[S]ince Hillary Rodham Clinton was elected to the Senate in 2000, Corning and its mainly Republican executives have become one of her largest sources of campaign contributions. And in that time, Mrs. Clinton has become one of the company's leading champions, delivering for it like no other Democratic lawmaker.
In April 2003, a month after Corning's political action committee gave $10,000 to her re-election campaign, Mrs. Clinton announced legislation that would provide hundreds of millions in federal aid to reduce diesel pollution, using, among other things, technology pioneered by Corning. It was one of several Congressional initiatives Mrs. Clinton has pushed that benefit the company.
And in April 2004, Mrs. Clinton began a push to persuade the Chinese government to relax tariffs on Corning fiber optics products, inviting the Chinese ambassador to her office and personally asking President Bush for help in the matter. One month after the beginning of that ultimately successful effort, Corning's chairman, James Houghton, held a fund-raiser at his home that collected tens of thousands of dollars for her re-election campaign....Corning ... and its employees contributed $137,000 from the time she was elected in 2000 through the end of 2005... the most from any single source other than MetLife.... [Thersites' note: MetLife's a big Lieberman contributor, too...]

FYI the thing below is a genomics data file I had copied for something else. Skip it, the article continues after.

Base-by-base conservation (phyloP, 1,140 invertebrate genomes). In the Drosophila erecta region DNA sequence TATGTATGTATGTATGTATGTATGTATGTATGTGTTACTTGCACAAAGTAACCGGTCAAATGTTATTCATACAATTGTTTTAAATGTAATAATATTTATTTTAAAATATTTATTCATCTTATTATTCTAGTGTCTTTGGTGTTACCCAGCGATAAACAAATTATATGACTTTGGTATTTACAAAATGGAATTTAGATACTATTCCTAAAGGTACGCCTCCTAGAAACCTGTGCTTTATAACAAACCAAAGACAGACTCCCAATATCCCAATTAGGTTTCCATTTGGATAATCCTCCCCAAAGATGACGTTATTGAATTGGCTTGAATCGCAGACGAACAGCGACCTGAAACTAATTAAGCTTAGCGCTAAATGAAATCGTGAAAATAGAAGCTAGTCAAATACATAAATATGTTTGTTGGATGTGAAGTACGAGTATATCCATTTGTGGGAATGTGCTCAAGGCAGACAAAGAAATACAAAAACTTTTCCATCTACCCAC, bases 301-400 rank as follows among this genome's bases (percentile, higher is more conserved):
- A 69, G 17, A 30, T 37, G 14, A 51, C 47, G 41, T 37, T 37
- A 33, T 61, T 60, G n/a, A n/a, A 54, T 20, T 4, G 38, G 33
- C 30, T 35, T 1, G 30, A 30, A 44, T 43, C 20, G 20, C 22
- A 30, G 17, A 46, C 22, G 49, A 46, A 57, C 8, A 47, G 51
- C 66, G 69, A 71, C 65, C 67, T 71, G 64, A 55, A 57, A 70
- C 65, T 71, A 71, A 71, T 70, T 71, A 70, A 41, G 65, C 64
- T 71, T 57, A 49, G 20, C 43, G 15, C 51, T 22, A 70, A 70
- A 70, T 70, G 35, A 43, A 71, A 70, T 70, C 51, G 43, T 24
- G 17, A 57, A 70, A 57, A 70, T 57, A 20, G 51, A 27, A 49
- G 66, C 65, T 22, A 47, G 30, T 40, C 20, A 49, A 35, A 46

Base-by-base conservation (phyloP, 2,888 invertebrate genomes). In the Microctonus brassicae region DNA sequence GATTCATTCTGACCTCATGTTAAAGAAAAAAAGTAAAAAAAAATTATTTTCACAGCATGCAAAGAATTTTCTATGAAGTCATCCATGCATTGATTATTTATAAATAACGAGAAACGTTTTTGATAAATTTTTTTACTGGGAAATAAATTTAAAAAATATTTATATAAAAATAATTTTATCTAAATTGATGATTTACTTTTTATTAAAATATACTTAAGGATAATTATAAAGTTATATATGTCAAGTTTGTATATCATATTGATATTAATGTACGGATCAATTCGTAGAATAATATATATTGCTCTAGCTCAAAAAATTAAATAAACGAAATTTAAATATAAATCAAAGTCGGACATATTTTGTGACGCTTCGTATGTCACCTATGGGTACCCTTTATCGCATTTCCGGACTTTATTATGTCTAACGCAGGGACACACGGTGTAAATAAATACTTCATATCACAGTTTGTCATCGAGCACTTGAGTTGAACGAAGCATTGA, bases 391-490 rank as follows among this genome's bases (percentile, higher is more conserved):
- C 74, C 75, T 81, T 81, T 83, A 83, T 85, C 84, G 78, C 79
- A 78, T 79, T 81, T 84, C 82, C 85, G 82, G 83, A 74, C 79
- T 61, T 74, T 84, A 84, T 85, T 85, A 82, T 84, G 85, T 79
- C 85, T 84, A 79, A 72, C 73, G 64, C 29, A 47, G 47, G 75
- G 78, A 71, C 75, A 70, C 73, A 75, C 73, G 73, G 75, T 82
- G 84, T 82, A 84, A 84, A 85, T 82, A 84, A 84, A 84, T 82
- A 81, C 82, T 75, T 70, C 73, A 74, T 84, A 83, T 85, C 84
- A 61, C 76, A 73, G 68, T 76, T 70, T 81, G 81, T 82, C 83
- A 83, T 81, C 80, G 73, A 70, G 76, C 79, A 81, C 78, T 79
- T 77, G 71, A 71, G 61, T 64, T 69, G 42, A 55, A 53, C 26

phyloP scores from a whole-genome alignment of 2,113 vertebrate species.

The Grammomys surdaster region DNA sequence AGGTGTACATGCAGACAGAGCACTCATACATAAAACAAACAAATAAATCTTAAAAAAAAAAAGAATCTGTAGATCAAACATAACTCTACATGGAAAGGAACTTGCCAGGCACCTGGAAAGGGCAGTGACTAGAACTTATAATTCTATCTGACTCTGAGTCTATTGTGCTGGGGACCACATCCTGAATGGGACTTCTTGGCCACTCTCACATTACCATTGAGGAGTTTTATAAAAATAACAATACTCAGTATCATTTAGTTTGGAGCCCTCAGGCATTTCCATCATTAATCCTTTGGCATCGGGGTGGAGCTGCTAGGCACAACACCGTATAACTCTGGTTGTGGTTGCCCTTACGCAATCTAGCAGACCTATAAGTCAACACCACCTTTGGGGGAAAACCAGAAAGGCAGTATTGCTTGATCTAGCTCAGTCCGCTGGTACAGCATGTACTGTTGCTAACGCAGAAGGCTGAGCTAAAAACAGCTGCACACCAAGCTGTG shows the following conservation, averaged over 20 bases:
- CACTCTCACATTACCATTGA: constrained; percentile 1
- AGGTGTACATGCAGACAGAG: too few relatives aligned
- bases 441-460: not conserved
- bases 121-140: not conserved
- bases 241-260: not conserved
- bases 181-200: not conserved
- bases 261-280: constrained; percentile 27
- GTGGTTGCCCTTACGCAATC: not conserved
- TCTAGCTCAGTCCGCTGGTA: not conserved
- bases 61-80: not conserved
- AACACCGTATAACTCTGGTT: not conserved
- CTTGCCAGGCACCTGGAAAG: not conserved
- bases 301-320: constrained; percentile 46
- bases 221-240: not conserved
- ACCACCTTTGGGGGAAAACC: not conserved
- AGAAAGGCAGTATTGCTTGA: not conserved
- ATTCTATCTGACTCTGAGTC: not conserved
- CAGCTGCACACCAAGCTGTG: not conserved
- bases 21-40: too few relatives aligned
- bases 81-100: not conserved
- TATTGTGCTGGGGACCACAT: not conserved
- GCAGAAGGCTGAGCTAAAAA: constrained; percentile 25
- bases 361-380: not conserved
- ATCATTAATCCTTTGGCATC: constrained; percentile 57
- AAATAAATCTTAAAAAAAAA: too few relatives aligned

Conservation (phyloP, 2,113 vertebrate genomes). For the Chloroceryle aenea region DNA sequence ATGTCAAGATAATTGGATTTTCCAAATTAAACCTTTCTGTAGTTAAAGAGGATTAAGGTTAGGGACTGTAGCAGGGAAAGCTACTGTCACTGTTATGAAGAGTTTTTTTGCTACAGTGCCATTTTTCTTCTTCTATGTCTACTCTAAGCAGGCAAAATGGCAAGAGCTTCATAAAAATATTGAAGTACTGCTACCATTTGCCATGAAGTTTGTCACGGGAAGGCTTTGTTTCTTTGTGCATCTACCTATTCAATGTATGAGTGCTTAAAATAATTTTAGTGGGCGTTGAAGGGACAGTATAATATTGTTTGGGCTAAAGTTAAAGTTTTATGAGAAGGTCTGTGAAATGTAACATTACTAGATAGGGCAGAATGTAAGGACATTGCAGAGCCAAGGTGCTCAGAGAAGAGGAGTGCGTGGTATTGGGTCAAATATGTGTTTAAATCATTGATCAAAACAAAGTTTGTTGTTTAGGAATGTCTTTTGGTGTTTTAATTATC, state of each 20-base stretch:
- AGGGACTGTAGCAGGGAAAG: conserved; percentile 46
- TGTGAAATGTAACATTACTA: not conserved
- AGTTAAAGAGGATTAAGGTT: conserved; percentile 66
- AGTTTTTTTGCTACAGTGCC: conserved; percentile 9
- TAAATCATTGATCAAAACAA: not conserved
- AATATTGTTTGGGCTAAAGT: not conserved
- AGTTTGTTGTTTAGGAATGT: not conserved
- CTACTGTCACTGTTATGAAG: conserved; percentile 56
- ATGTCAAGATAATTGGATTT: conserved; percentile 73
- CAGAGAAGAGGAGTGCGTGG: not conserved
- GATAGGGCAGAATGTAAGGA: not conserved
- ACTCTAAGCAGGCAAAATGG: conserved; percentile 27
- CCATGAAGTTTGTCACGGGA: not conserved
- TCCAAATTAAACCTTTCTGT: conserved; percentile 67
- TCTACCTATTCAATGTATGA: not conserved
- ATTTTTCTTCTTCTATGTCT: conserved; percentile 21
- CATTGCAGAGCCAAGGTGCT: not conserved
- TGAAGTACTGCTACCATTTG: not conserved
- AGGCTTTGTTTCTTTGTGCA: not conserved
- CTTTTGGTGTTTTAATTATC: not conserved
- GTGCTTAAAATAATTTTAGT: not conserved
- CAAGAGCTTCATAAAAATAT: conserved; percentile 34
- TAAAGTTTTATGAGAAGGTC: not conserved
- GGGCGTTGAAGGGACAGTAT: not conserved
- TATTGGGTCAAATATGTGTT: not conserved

It's not just Corning and MetLife. Clinton even used to sit on the Board of Directors of WalMart -- unsurprising for an influential Arkansan, but still unseemly for a supposedly pro-American-worker Democrat, not just because of WalMart's poor labor practices and abuse of government social programs to provide health and other benefits to its workers but because WalMart is the single biggest importer of consumer goods from China.
Worst of all, conservatives and many independents see Clinton as representative of all Democrats, so we get tarred with the same brush as her when in reality we and conservatives share a distaste for Clinton's politics. Can you imagine how crass, calculating and unAmerican we'll look if she becomes the 2008 Democratic Presidential nominee?
Update: Or I could be all wet for once; a commenter pointed out that by reducing tariffs, Hillary was protecting American jobs. I still dislike the quid-pro-quo aspect of her relationship with Corning, and her general "Wall Street over Main Street" economic policies -- but I can't dispute the point on tariffs. I wasn't paying enough attention. Dang.
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